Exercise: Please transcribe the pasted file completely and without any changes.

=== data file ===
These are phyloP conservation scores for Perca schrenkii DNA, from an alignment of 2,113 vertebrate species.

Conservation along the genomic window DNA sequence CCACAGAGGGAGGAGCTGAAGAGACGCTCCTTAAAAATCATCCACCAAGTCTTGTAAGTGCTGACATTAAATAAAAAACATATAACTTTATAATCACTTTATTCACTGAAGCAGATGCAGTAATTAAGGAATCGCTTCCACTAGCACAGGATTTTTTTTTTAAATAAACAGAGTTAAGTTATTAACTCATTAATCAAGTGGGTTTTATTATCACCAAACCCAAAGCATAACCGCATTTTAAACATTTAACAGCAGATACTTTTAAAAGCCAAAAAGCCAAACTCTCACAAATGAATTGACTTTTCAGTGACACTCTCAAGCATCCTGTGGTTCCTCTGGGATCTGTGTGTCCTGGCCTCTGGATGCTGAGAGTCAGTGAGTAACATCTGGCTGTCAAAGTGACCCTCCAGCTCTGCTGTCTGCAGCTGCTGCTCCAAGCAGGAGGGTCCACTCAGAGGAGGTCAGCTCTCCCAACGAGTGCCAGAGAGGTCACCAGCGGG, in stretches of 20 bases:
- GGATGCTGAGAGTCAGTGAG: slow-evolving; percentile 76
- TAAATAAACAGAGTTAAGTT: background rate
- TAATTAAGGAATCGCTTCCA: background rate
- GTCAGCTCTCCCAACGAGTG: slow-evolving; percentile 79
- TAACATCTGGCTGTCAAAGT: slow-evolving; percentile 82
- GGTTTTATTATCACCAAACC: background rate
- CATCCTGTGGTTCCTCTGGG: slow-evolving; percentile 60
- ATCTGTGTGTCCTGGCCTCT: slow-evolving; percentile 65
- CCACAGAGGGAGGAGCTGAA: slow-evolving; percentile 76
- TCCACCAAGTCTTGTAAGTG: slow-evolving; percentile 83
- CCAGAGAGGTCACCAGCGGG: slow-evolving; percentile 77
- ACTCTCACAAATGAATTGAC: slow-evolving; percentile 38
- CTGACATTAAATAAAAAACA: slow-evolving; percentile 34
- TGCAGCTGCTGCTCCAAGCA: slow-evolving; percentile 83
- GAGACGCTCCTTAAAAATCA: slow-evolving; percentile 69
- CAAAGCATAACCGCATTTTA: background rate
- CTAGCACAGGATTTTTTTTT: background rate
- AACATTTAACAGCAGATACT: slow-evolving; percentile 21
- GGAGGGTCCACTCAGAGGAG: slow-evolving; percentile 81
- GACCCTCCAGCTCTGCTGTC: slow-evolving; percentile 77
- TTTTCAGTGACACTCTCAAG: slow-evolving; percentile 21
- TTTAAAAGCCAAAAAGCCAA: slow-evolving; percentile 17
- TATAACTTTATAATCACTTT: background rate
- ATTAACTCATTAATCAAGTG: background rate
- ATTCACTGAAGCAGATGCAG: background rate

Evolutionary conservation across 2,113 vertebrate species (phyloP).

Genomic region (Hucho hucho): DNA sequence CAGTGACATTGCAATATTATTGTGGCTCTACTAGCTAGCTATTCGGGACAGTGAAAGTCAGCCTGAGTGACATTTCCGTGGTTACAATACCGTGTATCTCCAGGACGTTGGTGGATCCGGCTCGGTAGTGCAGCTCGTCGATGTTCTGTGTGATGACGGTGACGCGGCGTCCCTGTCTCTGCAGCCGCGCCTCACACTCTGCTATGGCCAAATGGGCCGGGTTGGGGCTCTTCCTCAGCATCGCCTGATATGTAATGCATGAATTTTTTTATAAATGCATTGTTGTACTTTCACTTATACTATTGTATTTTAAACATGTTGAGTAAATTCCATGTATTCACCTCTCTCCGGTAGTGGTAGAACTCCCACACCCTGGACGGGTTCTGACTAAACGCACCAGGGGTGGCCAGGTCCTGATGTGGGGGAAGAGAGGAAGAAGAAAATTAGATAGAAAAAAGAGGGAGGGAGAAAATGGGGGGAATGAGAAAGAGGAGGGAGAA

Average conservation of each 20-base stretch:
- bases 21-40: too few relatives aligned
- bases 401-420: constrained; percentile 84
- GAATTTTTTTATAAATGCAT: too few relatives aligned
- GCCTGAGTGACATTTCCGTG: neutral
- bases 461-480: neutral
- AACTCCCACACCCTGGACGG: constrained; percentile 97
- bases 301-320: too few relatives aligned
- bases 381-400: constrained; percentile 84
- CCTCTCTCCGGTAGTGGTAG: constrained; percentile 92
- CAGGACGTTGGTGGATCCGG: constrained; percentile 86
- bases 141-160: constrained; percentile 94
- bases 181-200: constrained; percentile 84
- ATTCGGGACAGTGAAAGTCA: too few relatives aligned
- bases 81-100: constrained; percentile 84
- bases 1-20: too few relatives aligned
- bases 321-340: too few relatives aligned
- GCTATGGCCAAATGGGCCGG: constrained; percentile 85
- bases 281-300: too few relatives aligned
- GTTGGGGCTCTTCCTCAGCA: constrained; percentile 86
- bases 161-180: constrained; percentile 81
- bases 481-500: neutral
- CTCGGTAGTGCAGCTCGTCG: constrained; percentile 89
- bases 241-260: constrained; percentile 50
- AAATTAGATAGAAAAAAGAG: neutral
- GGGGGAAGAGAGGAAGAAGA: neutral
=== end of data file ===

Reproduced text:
These are phyloP conservation scores for Perca schrenkii DNA, from an alignment of 2,113 vertebrate species.

Conservation along the genomic window DNA sequence CCACAGAGGGAGGAGCTGAAGAGACGCTCCTTAAAAATCATCCACCAAGTCTTGTAAGTGCTGACATTAAATAAAAAACATATAACTTTATAATCACTTTATTCACTGAAGCAGATGCAGTAATTAAGGAATCGCTTCCACTAGCACAGGATTTTTTTTTTAAATAAACAGAGTTAAGTTATTAACTCATTAATCAAGTGGGTTTTATTATCACCAAACCCAAAGCATAACCGCATTTTAAACATTTAACAGCAGATACTTTTAAAAGCCAAAAAGCCAAACTCTCACAAATGAATTGACTTTTCAGTGACACTCTCAAGCATCCTGTGGTTCCTCTGGGATCTGTGTGTCCTGGCCTCTGGATGCTGAGAGTCAGTGAGTAACATCTGGCTGTCAAAGTGACCCTCCAGCTCTGCTGTCTGCAGCTGCTGCTCCAAGCAGGAGGGTCCACTCAGAGGAGGTCAGCTCTCCCAACGAGTGCCAGAGAGGTCACCAGCGGG, in stretches of 20 bases:
- GGATGCTGAGAGTCAGTGAG: slow-evolving; percentile 76
- TAAATAAACAGAGTTAAGTT: background rate
- TAATTAAGGAATCGCTTCCA: background rate
- GTCAGCTCTCCCAACGAGTG: slow-evolving; percentile 79
- TAACATCTGGCTGTCAAAGT: slow-evolving; percentile 82
- GGTTTTATTATCACCAAACC: background rate
- CATCCTGTGGTTCCTCTGGG: slow-evolving; percentile 60
- ATCTGTGTGTCCTGGCCTCT: slow-evolving; percentile 65
- CCACAGAGGGAGGAGCTGAA: slow-evolving; percentile 76
- TCCACCAAGTCTTGTAAGTG: slow-evolving; percentile 83
- CCAGAGAGGTCACCAGCGGG: slow-evolving; percentile 77
- ACTCTCACAAATGAATTGAC: slow-evolving; percentile 38
- CTGACATTAAATAAAAAACA: slow-evolving; percentile 34
- TGCAGCTGCTGCTCCAAGCA: slow-evolving; percentile 83
- GAGACGCTCCTTAAAAATCA: slow-evolving; percentile 69
- CAAAGCATAACCGCATTTTA: background rate
- CTAGCACAGGATTTTTTTTT: background rate
- AACATTTAACAGCAGATACT: slow-evolving; percentile 21
- GGAGGGTCCACTCAGAGGAG: slow-evolving; percentile 81
- GACCCTCCAGCTCTGCTGTC: slow-evolving; percentile 77
- TTTTCAGTGACACTCTCAAG: slow-evolving; percentile 21
- TTTAAAAGCCAAAAAGCCAA: slow-evolving; percentile 17
- TATAACTTTATAATCACTTT: background rate
- ATTAACTCATTAATCAAGTG: background rate
- ATTCACTGAAGCAGATGCAG: background rate

Evolutionary conservation across 2,113 vertebrate species (phyloP).

Genomic region (Hucho hucho): DNA sequence CAGTGACATTGCAATATTATTGTGGCTCTACTAGCTAGCTATTCGGGACAGTGAAAGTCAGCCTGAGTGACATTTCCGTGGTTACAATACCGTGTATCTCCAGGACGTTGGTGGATCCGGCTCGGTAGTGCAGCTCGTCGATGTTCTGTGTGATGACGGTGACGCGGCGTCCCTGTCTCTGCAGCCGCGCCTCACACTCTGCTATGGCCAAATGGGCCGGGTTGGGGCTCTTCCTCAGCATCGCCTGATATGTAATGCATGAATTTTTTTATAAATGCATTGTTGTACTTTCACTTATACTATTGTATTTTAAACATGTTGAGTAAATTCCATGTATTCACCTCTCTCCGGTAGTGGTAGAACTCCCACACCCTGGACGGGTTCTGACTAAACGCACCAGGGGTGGCCAGGTCCTGATGTGGGGGAAGAGAGGAAGAAGAAAATTAGATAGAAAAAAGAGGGAGGGAGAAAATGGGGGGAATGAGAAAGAGGAGGGAGAA

Average conservation of each 20-base stretch:
- bases 21-40: too few relatives aligned
- bases 401-420: constrained; percentile 84
- GAATTTTTTTATAAATGCAT: too few relatives aligned
- GCCTGAGTGACATTTCCGTG: neutral
- bases 461-480: neutral
- AACTCCCACACCCTGGACGG: constrained; percentile 97
- bases 301-320: too few relatives aligned
- bases 381-400: constrained; percentile 84
- CCTCTCTCCGGTAGTGGTAG: constrained; percentile 92
- CAGGACGTTGGTGGATCCGG: constrained; percentile 86
- bases 141-160: constrained; percentile 94
- bases 181-200: constrained; percentile 84
- ATTCGGGACAGTGAAAGTCA: too few relatives aligned
- bases 81-100: constrained; percentile 84
- bases 1-20: too few relatives aligned
- bases 321-340: too few relatives aligned
- GCTATGGCCAAATGGGCCGG: constrained; percentile 85
- bases 281-300: too few relatives aligned
- GTTGGGGCTCTTCCTCAGCA: constrained; percentile 86
- bases 161-180: constrained; percentile 81
- bases 481-500: neutral
- CTCGGTAGTGCAGCTCGTCG: constrained; percentile 89
- bases 241-260: constrained; percentile 50
- AAATTAGATAGAAAAAAGAG: neutral
- GGGGGAAGAGAGGAAGAAGA: neutral